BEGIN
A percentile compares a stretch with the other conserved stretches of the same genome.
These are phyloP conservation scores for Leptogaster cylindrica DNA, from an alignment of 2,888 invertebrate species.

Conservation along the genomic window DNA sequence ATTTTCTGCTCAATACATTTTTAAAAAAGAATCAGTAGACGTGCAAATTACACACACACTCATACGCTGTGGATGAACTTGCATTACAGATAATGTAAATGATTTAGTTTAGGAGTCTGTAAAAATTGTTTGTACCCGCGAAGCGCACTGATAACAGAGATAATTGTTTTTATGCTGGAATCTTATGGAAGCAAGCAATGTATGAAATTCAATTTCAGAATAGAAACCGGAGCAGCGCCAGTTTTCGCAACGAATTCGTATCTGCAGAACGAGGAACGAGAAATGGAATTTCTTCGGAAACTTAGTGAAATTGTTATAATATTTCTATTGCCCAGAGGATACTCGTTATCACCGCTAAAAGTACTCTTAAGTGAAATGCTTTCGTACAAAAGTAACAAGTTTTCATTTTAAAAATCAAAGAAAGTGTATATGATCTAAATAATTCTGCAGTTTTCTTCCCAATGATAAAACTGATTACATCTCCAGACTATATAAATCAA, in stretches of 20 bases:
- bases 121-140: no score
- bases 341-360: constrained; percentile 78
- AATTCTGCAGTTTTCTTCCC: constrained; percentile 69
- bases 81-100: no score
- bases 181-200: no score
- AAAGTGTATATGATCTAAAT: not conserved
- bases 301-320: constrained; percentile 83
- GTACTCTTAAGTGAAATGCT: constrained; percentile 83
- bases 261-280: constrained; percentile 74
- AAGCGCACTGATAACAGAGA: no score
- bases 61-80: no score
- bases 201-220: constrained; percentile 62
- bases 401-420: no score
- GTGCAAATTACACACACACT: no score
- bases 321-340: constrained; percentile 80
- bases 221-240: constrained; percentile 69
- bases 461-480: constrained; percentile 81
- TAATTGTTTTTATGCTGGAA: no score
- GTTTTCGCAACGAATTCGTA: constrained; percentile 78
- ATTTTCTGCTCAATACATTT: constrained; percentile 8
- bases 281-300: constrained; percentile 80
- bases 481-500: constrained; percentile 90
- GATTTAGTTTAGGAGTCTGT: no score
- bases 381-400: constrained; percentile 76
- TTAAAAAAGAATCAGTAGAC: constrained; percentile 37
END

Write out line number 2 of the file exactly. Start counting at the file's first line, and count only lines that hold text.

These are phyloP conservation scores for Leptogaster cylindrica DNA, from an alignment of 2,888 invertebrate species.